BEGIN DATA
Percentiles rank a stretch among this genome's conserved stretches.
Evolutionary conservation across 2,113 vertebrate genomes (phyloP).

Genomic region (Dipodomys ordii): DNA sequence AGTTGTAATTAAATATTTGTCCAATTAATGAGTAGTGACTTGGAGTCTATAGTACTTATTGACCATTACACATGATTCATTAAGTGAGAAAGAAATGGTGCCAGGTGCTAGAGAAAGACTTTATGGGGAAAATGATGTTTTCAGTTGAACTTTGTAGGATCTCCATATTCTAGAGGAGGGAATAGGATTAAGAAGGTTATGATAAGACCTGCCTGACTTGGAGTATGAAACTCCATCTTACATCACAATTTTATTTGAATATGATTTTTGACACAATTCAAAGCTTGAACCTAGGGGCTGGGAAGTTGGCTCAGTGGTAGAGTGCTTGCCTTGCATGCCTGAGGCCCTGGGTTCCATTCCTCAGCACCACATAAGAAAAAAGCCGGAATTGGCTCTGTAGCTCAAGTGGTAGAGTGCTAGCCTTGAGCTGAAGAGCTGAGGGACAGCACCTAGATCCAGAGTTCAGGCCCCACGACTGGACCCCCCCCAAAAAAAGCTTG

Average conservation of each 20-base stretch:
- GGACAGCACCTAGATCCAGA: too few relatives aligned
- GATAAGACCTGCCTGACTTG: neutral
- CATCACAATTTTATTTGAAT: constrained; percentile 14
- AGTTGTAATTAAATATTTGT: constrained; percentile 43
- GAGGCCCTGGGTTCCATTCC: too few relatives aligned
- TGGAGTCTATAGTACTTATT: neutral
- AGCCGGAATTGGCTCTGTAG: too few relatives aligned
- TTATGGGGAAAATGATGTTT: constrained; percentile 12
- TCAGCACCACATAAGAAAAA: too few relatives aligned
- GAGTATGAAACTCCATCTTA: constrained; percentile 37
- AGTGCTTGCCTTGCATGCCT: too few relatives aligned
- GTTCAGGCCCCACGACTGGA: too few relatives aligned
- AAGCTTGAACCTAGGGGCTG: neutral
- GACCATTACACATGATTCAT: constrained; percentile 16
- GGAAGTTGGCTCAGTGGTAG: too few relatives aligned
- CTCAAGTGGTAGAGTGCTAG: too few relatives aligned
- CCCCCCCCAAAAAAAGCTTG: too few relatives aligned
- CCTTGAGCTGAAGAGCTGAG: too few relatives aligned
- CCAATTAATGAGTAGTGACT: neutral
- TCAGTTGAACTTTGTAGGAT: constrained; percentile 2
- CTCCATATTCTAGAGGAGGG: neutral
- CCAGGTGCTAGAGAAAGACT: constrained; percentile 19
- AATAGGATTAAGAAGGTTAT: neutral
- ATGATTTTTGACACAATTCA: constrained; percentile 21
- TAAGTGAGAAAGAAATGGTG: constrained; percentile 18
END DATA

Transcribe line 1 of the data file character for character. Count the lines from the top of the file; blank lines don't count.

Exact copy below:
Percentiles rank a stretch among this genome's conserved stretches.